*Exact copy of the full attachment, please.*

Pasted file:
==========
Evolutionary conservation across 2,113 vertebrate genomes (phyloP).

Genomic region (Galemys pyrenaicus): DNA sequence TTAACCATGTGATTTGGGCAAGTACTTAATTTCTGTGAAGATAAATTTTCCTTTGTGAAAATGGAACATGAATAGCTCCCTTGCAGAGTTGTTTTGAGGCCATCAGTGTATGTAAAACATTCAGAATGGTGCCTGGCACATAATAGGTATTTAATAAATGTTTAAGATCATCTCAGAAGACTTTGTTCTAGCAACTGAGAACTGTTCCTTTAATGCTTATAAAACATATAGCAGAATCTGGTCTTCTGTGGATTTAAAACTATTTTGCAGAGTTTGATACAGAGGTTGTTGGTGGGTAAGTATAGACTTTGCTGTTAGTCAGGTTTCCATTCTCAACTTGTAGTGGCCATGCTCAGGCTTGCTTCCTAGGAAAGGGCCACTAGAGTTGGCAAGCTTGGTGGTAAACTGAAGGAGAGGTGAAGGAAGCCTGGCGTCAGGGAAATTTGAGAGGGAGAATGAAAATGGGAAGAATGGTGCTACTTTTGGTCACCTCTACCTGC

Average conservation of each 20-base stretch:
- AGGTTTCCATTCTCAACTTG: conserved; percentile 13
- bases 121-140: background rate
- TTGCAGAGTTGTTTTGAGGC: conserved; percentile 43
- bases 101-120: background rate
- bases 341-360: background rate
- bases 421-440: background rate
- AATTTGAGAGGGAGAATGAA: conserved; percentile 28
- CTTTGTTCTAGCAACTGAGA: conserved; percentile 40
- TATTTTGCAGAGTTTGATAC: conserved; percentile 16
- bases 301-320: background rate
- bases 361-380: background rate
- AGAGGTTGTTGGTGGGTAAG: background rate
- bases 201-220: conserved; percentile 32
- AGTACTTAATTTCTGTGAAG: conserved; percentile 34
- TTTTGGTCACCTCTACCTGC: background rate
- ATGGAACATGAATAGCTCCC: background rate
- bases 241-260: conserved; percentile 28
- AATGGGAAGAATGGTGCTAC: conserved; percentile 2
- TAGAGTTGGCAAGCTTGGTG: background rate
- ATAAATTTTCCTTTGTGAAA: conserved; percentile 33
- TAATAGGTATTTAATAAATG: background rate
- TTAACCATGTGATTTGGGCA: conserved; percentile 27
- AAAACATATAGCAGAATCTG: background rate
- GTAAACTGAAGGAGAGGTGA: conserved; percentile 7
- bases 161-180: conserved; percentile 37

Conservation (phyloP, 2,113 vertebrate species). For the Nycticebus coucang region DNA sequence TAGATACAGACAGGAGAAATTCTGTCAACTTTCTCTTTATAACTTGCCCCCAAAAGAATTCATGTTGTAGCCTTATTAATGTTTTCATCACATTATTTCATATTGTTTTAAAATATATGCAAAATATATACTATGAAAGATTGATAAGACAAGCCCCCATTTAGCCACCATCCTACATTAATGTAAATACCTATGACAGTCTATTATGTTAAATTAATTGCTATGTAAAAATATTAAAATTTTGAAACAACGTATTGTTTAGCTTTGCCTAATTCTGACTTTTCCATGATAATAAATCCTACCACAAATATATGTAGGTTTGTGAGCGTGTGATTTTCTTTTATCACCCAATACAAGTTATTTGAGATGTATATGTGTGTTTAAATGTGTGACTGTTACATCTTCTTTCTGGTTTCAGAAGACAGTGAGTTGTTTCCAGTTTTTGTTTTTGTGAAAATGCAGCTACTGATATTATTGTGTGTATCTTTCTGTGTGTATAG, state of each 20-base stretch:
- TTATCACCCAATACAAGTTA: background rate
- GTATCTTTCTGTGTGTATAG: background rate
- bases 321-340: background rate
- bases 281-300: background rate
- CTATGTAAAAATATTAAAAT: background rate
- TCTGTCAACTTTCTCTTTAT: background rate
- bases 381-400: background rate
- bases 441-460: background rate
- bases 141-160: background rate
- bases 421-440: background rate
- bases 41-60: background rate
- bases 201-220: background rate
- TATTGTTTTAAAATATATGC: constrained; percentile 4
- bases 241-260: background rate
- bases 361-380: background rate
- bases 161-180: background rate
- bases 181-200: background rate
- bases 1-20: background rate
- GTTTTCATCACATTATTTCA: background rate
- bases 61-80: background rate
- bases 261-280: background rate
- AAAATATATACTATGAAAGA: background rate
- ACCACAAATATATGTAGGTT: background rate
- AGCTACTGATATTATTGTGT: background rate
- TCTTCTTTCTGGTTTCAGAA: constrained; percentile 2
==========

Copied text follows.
Evolutionary conservation across 2,113 vertebrate genomes (phyloP).

Genomic region (Galemys pyrenaicus): DNA sequence TTAACCATGTGATTTGGGCAAGTACTTAATTTCTGTGAAGATAAATTTTCCTTTGTGAAAATGGAACATGAATAGCTCCCTTGCAGAGTTGTTTTGAGGCCATCAGTGTATGTAAAACATTCAGAATGGTGCCTGGCACATAATAGGTATTTAATAAATGTTTAAGATCATCTCAGAAGACTTTGTTCTAGCAACTGAGAACTGTTCCTTTAATGCTTATAAAACATATAGCAGAATCTGGTCTTCTGTGGATTTAAAACTATTTTGCAGAGTTTGATACAGAGGTTGTTGGTGGGTAAGTATAGACTTTGCTGTTAGTCAGGTTTCCATTCTCAACTTGTAGTGGCCATGCTCAGGCTTGCTTCCTAGGAAAGGGCCACTAGAGTTGGCAAGCTTGGTGGTAAACTGAAGGAGAGGTGAAGGAAGCCTGGCGTCAGGGAAATTTGAGAGGGAGAATGAAAATGGGAAGAATGGTGCTACTTTTGGTCACCTCTACCTGC

Average conservation of each 20-base stretch:
- AGGTTTCCATTCTCAACTTG: conserved; percentile 13
- bases 121-140: background rate
- TTGCAGAGTTGTTTTGAGGC: conserved; percentile 43
- bases 101-120: background rate
- bases 341-360: background rate
- bases 421-440: background rate
- AATTTGAGAGGGAGAATGAA: conserved; percentile 28
- CTTTGTTCTAGCAACTGAGA: conserved; percentile 40
- TATTTTGCAGAGTTTGATAC: conserved; percentile 16
- bases 301-320: background rate
- bases 361-380: background rate
- AGAGGTTGTTGGTGGGTAAG: background rate
- bases 201-220: conserved; percentile 32
- AGTACTTAATTTCTGTGAAG: conserved; percentile 34
- TTTTGGTCACCTCTACCTGC: background rate
- ATGGAACATGAATAGCTCCC: background rate
- bases 241-260: conserved; percentile 28
- AATGGGAAGAATGGTGCTAC: conserved; percentile 2
- TAGAGTTGGCAAGCTTGGTG: background rate
- ATAAATTTTCCTTTGTGAAA: conserved; percentile 33
- TAATAGGTATTTAATAAATG: background rate
- TTAACCATGTGATTTGGGCA: conserved; percentile 27
- AAAACATATAGCAGAATCTG: background rate
- GTAAACTGAAGGAGAGGTGA: conserved; percentile 7
- bases 161-180: conserved; percentile 37

Conservation (phyloP, 2,113 vertebrate species). For the Nycticebus coucang region DNA sequence TAGATACAGACAGGAGAAATTCTGTCAACTTTCTCTTTATAACTTGCCCCCAAAAGAATTCATGTTGTAGCCTTATTAATGTTTTCATCACATTATTTCATATTGTTTTAAAATATATGCAAAATATATACTATGAAAGATTGATAAGACAAGCCCCCATTTAGCCACCATCCTACATTAATGTAAATACCTATGACAGTCTATTATGTTAAATTAATTGCTATGTAAAAATATTAAAATTTTGAAACAACGTATTGTTTAGCTTTGCCTAATTCTGACTTTTCCATGATAATAAATCCTACCACAAATATATGTAGGTTTGTGAGCGTGTGATTTTCTTTTATCACCCAATACAAGTTATTTGAGATGTATATGTGTGTTTAAATGTGTGACTGTTACATCTTCTTTCTGGTTTCAGAAGACAGTGAGTTGTTTCCAGTTTTTGTTTTTGTGAAAATGCAGCTACTGATATTATTGTGTGTATCTTTCTGTGTGTATAG, state of each 20-base stretch:
- TTATCACCCAATACAAGTTA: background rate
- GTATCTTTCTGTGTGTATAG: background rate
- bases 321-340: background rate
- bases 281-300: background rate
- CTATGTAAAAATATTAAAAT: background rate
- TCTGTCAACTTTCTCTTTAT: background rate
- bases 381-400: background rate
- bases 441-460: background rate
- bases 141-160: background rate
- bases 421-440: background rate
- bases 41-60: background rate
- bases 201-220: background rate
- TATTGTTTTAAAATATATGC: constrained; percentile 4
- bases 241-260: background rate
- bases 361-380: background rate
- bases 161-180: background rate
- bases 181-200: background rate
- bases 1-20: background rate
- GTTTTCATCACATTATTTCA: background rate
- bases 61-80: background rate
- bases 261-280: background rate
- AAAATATATACTATGAAAGA: background rate
- ACCACAAATATATGTAGGTT: background rate
- AGCTACTGATATTATTGTGT: background rate
- TCTTCTTTCTGGTTTCAGAA: constrained; percentile 2